Nowadays it’s become more of a death and resurrection play featuring St George among others – akin to Mummers Plays in other parts of England. The song is certainly old, and its meaning is rather obscure. It does seem to allude to the Spanish – maybe the Armada – but there’s no telling the exact context. Modern versions of the pageant try to make the symbolism clearer by bringing a lot of elements in from all over England (can’t seem to get away from 19th century Romantic syncretism). The pageant is now performed several times along the parade route until 9:30.
The pageant is followed by the children’s dance at 10 am. The children’s dance involves over 1,000 children aged from 7 to 18, all dressed in white, the boys with Lily of the Valley buttonholes and the girls wearing flowers in their hair, the flower determined by the school they attend. They come from St Michael’s School, Nansloe School, Parc Eglos School, and Helston Community College: each year a different school leads the dance. The boys wear their school colors in the form of school ties, and the girls wear matching colored flowers (blue cornflowers for St Michael’s, forget-me-nots for Helston Community College, daisies for Nansloe and poppies for Parc Eglos) in their hair.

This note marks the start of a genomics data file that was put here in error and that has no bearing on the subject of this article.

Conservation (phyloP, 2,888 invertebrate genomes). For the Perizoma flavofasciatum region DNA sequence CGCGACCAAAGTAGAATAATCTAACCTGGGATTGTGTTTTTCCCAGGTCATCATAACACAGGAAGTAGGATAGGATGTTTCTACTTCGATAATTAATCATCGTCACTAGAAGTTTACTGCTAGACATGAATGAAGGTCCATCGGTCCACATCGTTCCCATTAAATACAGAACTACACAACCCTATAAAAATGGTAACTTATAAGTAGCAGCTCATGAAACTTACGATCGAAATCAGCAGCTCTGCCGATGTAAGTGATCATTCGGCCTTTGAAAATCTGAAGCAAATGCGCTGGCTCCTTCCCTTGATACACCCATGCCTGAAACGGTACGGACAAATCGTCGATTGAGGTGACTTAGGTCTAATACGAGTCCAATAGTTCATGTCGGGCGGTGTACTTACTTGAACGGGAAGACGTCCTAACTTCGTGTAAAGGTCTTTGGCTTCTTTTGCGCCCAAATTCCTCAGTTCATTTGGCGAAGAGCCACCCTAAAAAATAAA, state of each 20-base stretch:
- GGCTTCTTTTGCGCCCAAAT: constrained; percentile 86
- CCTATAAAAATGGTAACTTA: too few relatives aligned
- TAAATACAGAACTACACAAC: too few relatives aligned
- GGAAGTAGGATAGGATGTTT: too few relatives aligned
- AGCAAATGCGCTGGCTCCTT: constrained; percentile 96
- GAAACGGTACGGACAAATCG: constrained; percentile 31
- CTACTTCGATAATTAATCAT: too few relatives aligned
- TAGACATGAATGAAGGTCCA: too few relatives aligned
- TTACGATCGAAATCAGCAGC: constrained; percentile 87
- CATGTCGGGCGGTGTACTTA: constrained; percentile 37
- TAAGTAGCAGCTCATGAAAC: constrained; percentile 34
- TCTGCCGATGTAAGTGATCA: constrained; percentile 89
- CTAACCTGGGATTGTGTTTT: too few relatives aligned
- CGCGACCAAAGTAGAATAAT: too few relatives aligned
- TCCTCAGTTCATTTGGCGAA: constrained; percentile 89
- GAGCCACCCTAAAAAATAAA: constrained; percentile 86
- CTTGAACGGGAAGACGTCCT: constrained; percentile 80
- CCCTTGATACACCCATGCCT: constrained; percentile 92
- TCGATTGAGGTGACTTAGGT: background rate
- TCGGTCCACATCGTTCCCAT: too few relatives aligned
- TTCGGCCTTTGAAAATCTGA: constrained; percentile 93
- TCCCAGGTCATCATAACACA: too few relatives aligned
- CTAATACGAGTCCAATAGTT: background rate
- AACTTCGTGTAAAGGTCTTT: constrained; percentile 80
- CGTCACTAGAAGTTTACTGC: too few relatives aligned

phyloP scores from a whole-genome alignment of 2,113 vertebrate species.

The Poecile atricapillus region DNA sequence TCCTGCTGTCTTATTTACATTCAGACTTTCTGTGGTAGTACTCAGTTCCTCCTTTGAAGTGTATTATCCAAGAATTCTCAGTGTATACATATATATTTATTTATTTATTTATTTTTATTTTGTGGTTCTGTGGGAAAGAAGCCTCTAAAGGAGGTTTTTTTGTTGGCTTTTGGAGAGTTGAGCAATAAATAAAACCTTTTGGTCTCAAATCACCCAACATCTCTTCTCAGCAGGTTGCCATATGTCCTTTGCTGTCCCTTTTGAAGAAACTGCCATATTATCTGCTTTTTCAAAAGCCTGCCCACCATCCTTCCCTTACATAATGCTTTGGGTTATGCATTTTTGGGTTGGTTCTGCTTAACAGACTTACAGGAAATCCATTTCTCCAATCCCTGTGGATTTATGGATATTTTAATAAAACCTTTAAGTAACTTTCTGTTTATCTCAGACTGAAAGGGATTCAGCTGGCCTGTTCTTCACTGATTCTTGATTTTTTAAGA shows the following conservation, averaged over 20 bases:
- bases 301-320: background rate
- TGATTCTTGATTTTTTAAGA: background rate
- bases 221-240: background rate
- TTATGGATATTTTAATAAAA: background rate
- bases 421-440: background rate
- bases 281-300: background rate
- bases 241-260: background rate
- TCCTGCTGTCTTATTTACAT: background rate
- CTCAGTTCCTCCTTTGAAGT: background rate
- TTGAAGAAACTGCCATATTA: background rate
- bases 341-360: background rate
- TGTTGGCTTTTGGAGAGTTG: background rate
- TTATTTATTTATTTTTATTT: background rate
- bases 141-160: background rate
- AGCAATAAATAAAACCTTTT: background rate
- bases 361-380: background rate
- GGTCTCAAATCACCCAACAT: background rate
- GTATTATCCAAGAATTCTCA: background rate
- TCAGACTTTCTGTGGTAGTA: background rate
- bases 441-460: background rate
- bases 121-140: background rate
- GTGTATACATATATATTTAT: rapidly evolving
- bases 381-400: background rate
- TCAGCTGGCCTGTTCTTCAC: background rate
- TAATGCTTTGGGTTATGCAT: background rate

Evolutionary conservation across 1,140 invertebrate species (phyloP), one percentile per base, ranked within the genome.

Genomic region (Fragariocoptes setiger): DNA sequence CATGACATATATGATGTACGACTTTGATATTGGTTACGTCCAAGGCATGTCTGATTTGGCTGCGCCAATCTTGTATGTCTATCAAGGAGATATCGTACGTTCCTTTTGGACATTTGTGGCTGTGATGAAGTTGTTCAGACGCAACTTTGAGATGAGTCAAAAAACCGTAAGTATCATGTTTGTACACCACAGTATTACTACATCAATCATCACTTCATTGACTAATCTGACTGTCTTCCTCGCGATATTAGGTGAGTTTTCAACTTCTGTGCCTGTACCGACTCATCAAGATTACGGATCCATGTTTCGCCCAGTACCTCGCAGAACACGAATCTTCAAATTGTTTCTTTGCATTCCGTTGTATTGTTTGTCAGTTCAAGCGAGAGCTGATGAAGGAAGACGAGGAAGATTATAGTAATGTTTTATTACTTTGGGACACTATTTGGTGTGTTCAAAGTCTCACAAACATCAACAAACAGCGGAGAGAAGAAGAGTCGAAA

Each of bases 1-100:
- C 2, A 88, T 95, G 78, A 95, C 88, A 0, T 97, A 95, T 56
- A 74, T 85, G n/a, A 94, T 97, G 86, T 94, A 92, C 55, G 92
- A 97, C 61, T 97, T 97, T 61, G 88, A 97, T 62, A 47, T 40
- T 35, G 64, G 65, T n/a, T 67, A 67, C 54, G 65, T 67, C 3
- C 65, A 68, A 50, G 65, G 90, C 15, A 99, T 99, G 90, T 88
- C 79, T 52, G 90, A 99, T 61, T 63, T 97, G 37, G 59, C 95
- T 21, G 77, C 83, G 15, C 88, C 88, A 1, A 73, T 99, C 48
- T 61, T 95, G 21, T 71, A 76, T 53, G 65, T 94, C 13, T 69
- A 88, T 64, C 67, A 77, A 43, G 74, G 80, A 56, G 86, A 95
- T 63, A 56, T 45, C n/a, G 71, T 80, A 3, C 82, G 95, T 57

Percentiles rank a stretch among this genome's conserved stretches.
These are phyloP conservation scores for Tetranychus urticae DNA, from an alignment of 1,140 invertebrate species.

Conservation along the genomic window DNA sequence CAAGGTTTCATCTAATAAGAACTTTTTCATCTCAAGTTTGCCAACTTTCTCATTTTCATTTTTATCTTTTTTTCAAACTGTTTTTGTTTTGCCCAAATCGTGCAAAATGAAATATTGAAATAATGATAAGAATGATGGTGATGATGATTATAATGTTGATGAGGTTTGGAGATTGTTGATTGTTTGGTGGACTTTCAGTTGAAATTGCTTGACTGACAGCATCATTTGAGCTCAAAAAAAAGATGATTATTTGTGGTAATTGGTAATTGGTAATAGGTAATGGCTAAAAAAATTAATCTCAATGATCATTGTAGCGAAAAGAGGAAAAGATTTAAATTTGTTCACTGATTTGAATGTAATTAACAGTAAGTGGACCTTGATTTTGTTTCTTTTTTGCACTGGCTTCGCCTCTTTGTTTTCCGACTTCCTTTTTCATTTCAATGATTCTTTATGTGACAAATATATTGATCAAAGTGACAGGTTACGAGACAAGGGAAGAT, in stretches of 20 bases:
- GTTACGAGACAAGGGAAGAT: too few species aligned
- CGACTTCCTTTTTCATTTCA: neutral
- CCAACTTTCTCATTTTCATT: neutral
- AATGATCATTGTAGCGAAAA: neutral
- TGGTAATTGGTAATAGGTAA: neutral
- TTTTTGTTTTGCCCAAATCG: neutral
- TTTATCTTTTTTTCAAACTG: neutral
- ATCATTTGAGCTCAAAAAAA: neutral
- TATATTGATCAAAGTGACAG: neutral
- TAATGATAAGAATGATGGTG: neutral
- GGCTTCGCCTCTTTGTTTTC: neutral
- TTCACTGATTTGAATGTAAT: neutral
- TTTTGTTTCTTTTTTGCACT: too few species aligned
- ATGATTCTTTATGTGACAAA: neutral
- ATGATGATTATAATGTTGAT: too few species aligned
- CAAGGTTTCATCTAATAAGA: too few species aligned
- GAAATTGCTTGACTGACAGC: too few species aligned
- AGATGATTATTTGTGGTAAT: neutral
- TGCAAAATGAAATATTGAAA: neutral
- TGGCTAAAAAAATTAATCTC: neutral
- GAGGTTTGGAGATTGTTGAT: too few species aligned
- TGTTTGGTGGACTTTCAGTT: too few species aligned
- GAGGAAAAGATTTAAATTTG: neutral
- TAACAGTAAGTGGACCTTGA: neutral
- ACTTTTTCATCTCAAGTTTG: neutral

This is followed by the midday dance at noon. There are numerous participants but the number of dancers is restricted. You can apply to participate a year in advance (by mail – no emails !!). Otherwise participation is by invitation. Dress code has been fixed to men in grey top hats and tails, and women in long gowns and big hats. Dress has varied considerably since the late 19th century. Originally the parade/dance was for the town gentry only, and they dressed in their formal wear, whatever it happened to be. During the First World War some men were in uniform (also on V-E Day which, coincidentally is May 8th https://www.bookofdaystales.com/v-e-day/ ).
The dance takes various routes through the town depending on circumstances. It parades through certain houses according to custom, but they are not always the same. Some modern owners object to having hundreds of people trouping through their homes.
The music for the midday dance is provided by Helston Town Band, augmented by members of other local bands. They play from memory; supposedly the music for the dance has never been written down. I’m sure that it has never been written down officially, but anyone with an ounce of musical knowledge could do so, and I am sure has. The tune is a variant of a dance tune, generically known as “Long Dance” which can be found throughout England.
In 1890 Cornish antiquarian M. A. Courtney wrote that the tune was sometimes known as “John the Bone.” He also recorded this rhyme from local children: